125 Leave a comment on paragraph 125 0 [13] Sanne Houby-Nielsen, “Annual Report of the Medelhavsmuseet 2005-2008,” Medelhavsmuseet. Focus on the Medterranean 4 (2009): 123-44.

126 Leave a comment on paragraph 126 0 [14] Robert Lang and R. Stuart Poole, “Narrative of Excavations in a Temple at Dali (Idalium) in Cyprus,” Transactions of the Royal Society of Literature 11 (1878): 30–54.

127 Leave a comment on paragraph 127 0 [15] Reinhard Senff, Das Apollonheiligtum von Idalion. Architektur und Statuenausstattung eines zyprischen Heiligtums (Jonsered: Paul Åströms, 1993): pl. 2a-b.

128 Leave a comment on paragraph 128 0 [16] Diana Buitron-Oliver, The Sanctuary of Apollo Hylates at Kourion: Excavations in the Archaic Precinct. SIMA 109 (Jonsered: Paul Åström, 1996): xix-xx.

129 Leave a comment on paragraph 129 0 [17] See, most recently, Jeremy Huggett, “Challenging Digital Archaeology,” Open Archaeology 1 (2015): 80–81.

130 Leave a comment on paragraph 130 0 [18] Jeremy Huggett, “A Manifesto for an Introspective Digital Archaeology,” Open Archaeology 1 (2015): 87–88.

131 Leave a comment on paragraph 131 0 [19] Jody Gordon, Erin Walcek Averett, and Derek B. Counts, “Mobile Computing in Archaeology: Exploring and Interpreting Current Practices,” in Mobilizing the Past for a Digital Future: the Potential of Digital Archaeology, ed. Erin Walcek Averett, Jody Gordon, and Derek B. Counts (Grand Forks, ND: The Digital Press at the University of North Dakota, 2016): 1-32; contra Christopher Roosevelt, Peter Cobb, Emanuel Moss, Brandon Olson, and Sinan Ünlüsoy, “Excavation is Destruction Digitization: Advances in Archaeological Practice,” Journal of Field Archaeology 40 (2015): 325–46.

132 Leave a comment on paragraph 132 0 [20] Michael Given, Bernard Knapp, Jay Noller, Luke Sollars, and Vasiliki Kassianidou, Landscape and Interaction: The Troodos Archaeological and Environmental Survey Project, Cyprus, vol. 1, Methodology, Analysis and Interpretation (London: Council for British Research in the Levant, 2013); Michael Given, Bernard Knapp, Jay Noller, Luke Sollars, and Vasiliki Kassianidou, Landscape and Interaction: The Troodos Archaeological and Environmental Survey Project, Cyprus, vol. 2, The TAESP Landscape (London: Council for British Research in the Levant, 2013.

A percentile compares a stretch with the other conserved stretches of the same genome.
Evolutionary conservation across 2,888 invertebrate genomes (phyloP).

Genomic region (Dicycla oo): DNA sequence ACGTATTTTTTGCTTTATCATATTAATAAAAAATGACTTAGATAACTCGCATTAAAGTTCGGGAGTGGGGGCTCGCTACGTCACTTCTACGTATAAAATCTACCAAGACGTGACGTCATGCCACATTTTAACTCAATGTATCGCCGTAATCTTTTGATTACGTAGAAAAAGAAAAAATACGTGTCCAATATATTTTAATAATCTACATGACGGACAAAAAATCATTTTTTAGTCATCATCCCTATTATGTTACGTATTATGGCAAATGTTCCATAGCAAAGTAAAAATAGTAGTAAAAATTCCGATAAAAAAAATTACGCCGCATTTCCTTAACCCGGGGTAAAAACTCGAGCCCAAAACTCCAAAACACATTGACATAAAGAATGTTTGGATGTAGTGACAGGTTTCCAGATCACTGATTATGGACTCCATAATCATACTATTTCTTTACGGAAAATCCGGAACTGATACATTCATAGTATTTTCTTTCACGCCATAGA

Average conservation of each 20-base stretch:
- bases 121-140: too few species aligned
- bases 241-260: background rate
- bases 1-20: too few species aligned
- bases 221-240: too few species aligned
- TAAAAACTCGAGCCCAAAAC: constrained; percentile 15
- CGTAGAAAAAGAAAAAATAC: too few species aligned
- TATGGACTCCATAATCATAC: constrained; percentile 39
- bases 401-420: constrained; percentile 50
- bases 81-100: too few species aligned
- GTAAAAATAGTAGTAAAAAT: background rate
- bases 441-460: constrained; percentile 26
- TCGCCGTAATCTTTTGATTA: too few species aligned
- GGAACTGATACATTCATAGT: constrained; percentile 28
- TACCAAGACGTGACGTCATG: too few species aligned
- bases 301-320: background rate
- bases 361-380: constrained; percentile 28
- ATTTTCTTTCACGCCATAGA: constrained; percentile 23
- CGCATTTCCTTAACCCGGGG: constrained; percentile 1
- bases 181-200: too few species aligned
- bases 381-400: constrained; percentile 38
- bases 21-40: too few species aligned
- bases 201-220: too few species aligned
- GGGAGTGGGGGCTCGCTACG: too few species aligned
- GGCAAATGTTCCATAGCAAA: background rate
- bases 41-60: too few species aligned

133 Leave a comment on paragraph 133 0 [21] Michael Given, Hugh Corley, and Luke Sollars, “Joining the Dots: Continuous Survey, Routine Practice and the Interpretation of a Cypriot Landscape (with interactive GIS and integrated data archive),” Internet Archaeology 20 (2007).

134 Leave a comment on paragraph 134 0 [22] For a recent overview, with references to earlier publications, see Maria Iacovou, “Palaepaphos: Unlocking the Landscape Context of the Sanctuary of thee Cypriot Goddess,” Open Archaeology 5: 204-34.

135 Leave a comment on paragraph 135 0 [23] http://www.ucy.ac.cy/unsala/

136 Leave a comment on paragraph 136 0 [24] Giorgos Papantoniou and Athanasios Vionis, “Landscape Archaeology and Sacred Space in the Eastern Mediterranean: A Glimpse from Cyprus,” Land 6 (2017): 40. doi:10.3390/land6020040.

137 Leave a comment on paragraph 137 0 [25] William Caraher, R. Scott Moore, and David Pettegrew, “Pyla-Koutsopetria Archaeological Project I: Pedestrian Survey,” Open Context, 2013: DOI: https://doi.org/10.6078/M7B56GNS.

138 Leave a comment on paragraph 138 0 [26] William Caraher, “Announcing the Digital Edition of Pyla-Koutsopetria I: A Free Download,” Archaeology of the Mediterranean World. https://mediterraneanworld.wordpress.com/2017/02/15/announcing-the-digital-edition-of-pyla-koutsopetria-1-a-free-download/, 2017; William Caraher, Scott Moore, and David Pettegrew, Pyla-Koutsopetria I: Archaeological Survey of an Ancient Coastal Town. Linked Version (Boston: American Schools of Oriental Research, 2017) http://dx.doi.org/10.17613/M6GB7K.